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I have always thought that veganism was more of a lifestyle and a philosophical/moral approach to the world than a diet. Being a vegan (at least to me) means that you do your best to reduce animal suffering. If you focus strictly on diet, then you're a vegetarian, not a vegan. You can accidentally consume an animal product and still be a vegan. So you didn't know Cheerios had D3. Neither did I. But I'm not going to say, "oops, I guess I'm not a vegan" because I was eating them for the last year. I am still committed to reducing crueltly. Therefore, I, and you, are still vegan.
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#22 Old 06-19-2003, 10:50 PM
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/cheers Charity
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#23 Old 06-19-2003, 11:27 PM
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Here we go again with what to call ourselves....



I think you are doing great! I think that now you know some other things you can look out for and that's great.



My veganism is a journey. I didn't decide to do it all at once, and I've learned a LOT of things along the way...what to avoid, etc. It's not really hard unless you actually believe you can be perfect all the time if you really really try.



None of us are perfect. We all just do our best.



B
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#24 Old 06-19-2003, 11:59 PM
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There comes a point where you just have to stop being neurotic. When I eat out I get vegan food, but I don't quiz the waiter like a psychopath, so I'm sure I've inadvertently consumed animal products without realizing it.8



Wow.....do I know how you feel. I think you just said EVERYthing I have been feeling for the past few months. It is soo much work and extremely hard to stay on track when you are surrounded by people who hardly think about what they put into their mouths. For instance...if you read my honey debate post, I was glad to be informed, but that means a whole list of things I have to eliminate from my daily life...I don't use honey a whole lot...I never really cared for it, but it means another 30 products I can't buy at the store. And I know I'm not FORCED to give it up, but I don't want to lie and say I'm something I'm not. But it is just easier to say "I'm vegan" if someone asks, than going into detail about what my diet consists of--what I do and don't eat and why...I have gone as far to replace all of my "beauty" products, cleaners, paper towels, etc...to organice, natural ones. They really aren't that much more expensive, and it really does make a difference in my daily life. I feel more balanced integrating my diet and beliefs into every aspect of my life. You can get some great things (shampoo, soap, laundry detergent, etc...) that work much better than all of the processed, chemical infused crap you find at the grocery store. There is a great website....(I think anyway) Gaiam.com...It also depends on your choices for going vegan. Is it for ethical/environmental reasons, and/or for animal welfare issues? My reasons are purely, environmental and animal welfare related. Not only is our lifestlye great for the lives of animals, but it is good for the whole environment.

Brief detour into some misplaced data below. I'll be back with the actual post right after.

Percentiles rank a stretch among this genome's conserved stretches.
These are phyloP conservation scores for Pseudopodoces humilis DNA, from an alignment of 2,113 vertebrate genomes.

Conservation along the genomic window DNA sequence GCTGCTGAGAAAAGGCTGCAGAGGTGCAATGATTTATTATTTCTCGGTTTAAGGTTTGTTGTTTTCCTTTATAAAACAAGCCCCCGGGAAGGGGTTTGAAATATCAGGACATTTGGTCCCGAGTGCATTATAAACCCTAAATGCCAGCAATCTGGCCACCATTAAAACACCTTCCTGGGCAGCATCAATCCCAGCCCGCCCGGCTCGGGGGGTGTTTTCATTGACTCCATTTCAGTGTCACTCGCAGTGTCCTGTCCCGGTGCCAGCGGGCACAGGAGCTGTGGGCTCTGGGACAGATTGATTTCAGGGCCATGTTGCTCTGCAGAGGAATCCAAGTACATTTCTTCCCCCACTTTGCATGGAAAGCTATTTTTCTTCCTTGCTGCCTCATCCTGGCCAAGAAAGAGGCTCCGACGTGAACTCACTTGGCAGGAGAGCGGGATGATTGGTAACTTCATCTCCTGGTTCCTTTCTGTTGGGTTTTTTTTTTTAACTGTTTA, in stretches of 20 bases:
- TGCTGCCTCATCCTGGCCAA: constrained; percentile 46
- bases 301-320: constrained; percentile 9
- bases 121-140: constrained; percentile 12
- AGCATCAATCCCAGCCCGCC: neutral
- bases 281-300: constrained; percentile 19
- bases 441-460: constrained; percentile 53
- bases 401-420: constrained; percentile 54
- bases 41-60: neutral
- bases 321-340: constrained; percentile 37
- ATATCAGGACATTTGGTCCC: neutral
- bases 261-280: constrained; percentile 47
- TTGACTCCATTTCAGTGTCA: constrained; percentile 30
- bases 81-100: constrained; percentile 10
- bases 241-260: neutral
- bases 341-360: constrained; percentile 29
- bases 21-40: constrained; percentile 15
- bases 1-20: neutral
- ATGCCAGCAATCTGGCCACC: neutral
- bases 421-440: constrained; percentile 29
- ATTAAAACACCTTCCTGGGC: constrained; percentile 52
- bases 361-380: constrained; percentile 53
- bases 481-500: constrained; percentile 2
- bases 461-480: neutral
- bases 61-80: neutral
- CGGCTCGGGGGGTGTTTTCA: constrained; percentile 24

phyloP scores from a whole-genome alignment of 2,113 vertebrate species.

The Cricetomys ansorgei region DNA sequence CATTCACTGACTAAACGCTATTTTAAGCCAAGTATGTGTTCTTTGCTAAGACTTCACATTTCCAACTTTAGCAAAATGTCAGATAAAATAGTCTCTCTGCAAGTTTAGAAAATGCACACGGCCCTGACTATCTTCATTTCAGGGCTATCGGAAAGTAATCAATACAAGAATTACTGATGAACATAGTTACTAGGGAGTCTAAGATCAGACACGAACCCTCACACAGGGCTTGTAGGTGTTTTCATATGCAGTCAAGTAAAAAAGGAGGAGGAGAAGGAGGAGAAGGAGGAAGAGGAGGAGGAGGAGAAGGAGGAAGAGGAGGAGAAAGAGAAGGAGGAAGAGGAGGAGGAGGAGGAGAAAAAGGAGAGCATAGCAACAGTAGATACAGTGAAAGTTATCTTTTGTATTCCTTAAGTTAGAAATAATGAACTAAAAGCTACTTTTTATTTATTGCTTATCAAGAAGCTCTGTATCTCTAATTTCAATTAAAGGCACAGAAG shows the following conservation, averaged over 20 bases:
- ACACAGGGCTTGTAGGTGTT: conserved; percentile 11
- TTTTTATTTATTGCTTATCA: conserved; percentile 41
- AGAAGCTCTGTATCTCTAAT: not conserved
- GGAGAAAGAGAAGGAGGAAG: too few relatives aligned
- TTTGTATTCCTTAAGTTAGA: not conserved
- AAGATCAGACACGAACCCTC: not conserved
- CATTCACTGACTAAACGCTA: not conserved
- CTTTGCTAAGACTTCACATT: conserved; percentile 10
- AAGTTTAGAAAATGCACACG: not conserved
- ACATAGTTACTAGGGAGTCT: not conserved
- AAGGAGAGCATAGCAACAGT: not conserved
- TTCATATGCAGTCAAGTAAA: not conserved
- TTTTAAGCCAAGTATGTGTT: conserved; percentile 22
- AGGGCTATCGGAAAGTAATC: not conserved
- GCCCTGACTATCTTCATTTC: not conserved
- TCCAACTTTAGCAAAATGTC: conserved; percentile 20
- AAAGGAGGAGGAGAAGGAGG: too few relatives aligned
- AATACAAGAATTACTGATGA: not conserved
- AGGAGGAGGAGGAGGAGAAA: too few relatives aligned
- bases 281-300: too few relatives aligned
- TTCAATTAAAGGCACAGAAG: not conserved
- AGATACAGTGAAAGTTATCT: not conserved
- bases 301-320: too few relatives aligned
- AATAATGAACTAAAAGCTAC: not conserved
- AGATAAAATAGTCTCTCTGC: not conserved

When I do feel frustrated, as you seem to feel I try to pick up one of my books and read. It inspires me and reinforces my reasons for doing this in the first place. Don't be so hard on yourself if you do "cheat." It is your perogative, and everyone has bad days. Sometimes that soy cheese just doesn't stand a chance next to fresh mozzarella... But, look at everyday as a new beginning and a chance to start over. Hey, you've come a lot farther than most people, and you should feel proud for having such strong beliefs to to make an extreme change in you life. Read, read, and read....It always makes me feel better! Some great books....The Mad Cowboy, Fast Food Nation, Ishmael (not necessarily a "vegan" book, but a great book none the less), The Food Revolution...I could go on forever, but this post is long enough. Don't give up! And know that everyone feels that way, or at least I do!
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#25 Old 06-20-2003, 03:38 PM
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Quote: